The â€˜go to hellâ€™ tone from State House is now a thing of the past, the neighbourâ€™s and donorsâ€™ lost goodwill is returning, queues are slowly easing and Malawi Broadcasting Cooperation (MBC) is now playing Lucius Bandaâ€™s songs. The list goes on.
These events symbolise a sharp break from how things were done just months ago.
The temptation these events breed to those experiencing them is a feeling of hope.Â The feeling that President Joyce Bandaâ€™s administration will be differentâ€”that it will restore and sustain the democracy that previous regimes worked so hard to destroy.
But history does not agree. In Malawi, presidents share quite a telling leadership graph. They all begin their leadership by building what their predecessors had destroyed and end it by re-destroying whatever they built.
The graph is quite persistent; almost a template that dictates how the countryâ€™s leaders govern. And it is this graph that is responsible for the cycle of retrogression our democracy is struggling to break.
The question is: What is it in the countryâ€™s political system that sustains this cycle of democracyâ€™s retrogression? There are a number of them, but some stand out.
Chiefsâ€™ unspecified roles
Chiefs are pivotal, quite decisive figures among the societies they lead. They do not just command respect and loyalty; every word they utter is law. It is faithfully believed and followed without question.
Such a position stations chiefs as primary drivers of change in their societies. In fact, history records how some chiefs used such a position to fight oppression. Chief Mwase of Kasungu used his position to fight off colonialism.
Unfortunately, Mwaseâ€™s case is quite an orphan in history. Different epochs of history records how chiefs, instead of protecting, turned out predators of their own people by defending the powerful.
During pre-colonial times, they were notorious in aiding slave trade. Their notoriety was consistent even during the colonial period when they were co-opted into the colonial oppressive regimes. They supported, wholeheartedly, Dr. Kamuzu Bandaâ€™s 31 years of dictatorship.
Their conduct even spilled to democracy. Instead of defending constitutionalism, chiefs have been on the lead supporting undemocratic tendencies of sitting presidents.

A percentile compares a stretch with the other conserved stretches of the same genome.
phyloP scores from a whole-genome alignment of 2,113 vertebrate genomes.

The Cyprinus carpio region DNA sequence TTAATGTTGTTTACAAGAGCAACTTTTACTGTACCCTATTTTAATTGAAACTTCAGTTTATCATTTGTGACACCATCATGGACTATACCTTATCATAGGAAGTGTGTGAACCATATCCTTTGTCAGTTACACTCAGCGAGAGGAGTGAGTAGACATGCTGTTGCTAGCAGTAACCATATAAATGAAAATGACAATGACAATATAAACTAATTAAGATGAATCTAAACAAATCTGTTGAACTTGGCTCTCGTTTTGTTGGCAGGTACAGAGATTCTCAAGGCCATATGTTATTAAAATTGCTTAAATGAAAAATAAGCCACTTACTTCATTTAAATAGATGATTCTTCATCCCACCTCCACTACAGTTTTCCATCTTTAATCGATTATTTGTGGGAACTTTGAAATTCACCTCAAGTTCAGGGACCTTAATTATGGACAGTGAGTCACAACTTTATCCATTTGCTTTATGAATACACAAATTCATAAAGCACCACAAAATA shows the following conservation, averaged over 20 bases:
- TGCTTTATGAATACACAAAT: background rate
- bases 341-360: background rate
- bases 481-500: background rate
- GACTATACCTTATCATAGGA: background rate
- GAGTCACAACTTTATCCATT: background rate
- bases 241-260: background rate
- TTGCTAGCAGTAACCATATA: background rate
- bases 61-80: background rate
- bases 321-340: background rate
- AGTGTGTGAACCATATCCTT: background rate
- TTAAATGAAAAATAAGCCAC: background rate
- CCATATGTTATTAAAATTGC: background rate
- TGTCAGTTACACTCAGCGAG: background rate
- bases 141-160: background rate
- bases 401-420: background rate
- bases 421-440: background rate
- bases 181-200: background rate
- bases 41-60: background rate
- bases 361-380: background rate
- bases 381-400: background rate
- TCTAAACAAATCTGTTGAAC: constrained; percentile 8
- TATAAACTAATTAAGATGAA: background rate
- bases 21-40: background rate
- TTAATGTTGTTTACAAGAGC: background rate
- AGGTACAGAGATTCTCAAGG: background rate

They supported Bakili Muluziâ€™s third term bid and they supported Bingu wa Mutharika excesses of changing the Constitution.
In doing this, chiefs argue that they are obliged by law to support the government of the day. But Chancellor College law lecturer Dr. Mwiza Nkhata, argues otherwise.
â€œThe Chiefs Act is a 1967 law that has had some amendments over the years, but with no substantial alterations.
â€œUnder the Act, functions of a chief are listed in Section 7 and include, among others, preserving public peace and assisting in the general administration of the district in which they are located. The Chiefs Act does not provide much guidance on how chiefs must relate to a government in power,â€ he says.
Until this Act is revised, with chiefsâ€™ roles clearly spelled out, traditional leaders will continue, under the pretext of supporting government, taking the lead in sustaining the cycle of retrogression of the countryâ€™s democracy.
Poor political party financing
Party financing is an area rarely debated in public, yet its impact on democracy is pivotal. Section 40 (2) of the Constitution provides for State subventions for political parties that have amassed not less than 10 percent of national votes.
But, as argued by Humphrey Mvula, United Democratic Front (UDF) director of research, the funding is not enough. So, which other sources do parties turn to get finances?
This is where political party financing is quite crucial in democracy. Over the years, people have bemoaned the tendency of the countryâ€™s political parties to revolve around those that began it.
For instance, despite bowing out of active politics, Bakili Muluzi is still being blamed for causing chaos in the party. Today, despite winning a landslide victory in 2009, MPs are running way from DPP just because its founder, Bingu wa Mutharika, is dead.
What is it in the founders? The answer is funding. The founders, using their influence, are either sole financers of their parties or they are the ones with keys to other financiers.
According to Michael Jana, a political scientist, such a tendency is the reason personality cults will not die in Malawiâ€™s politics.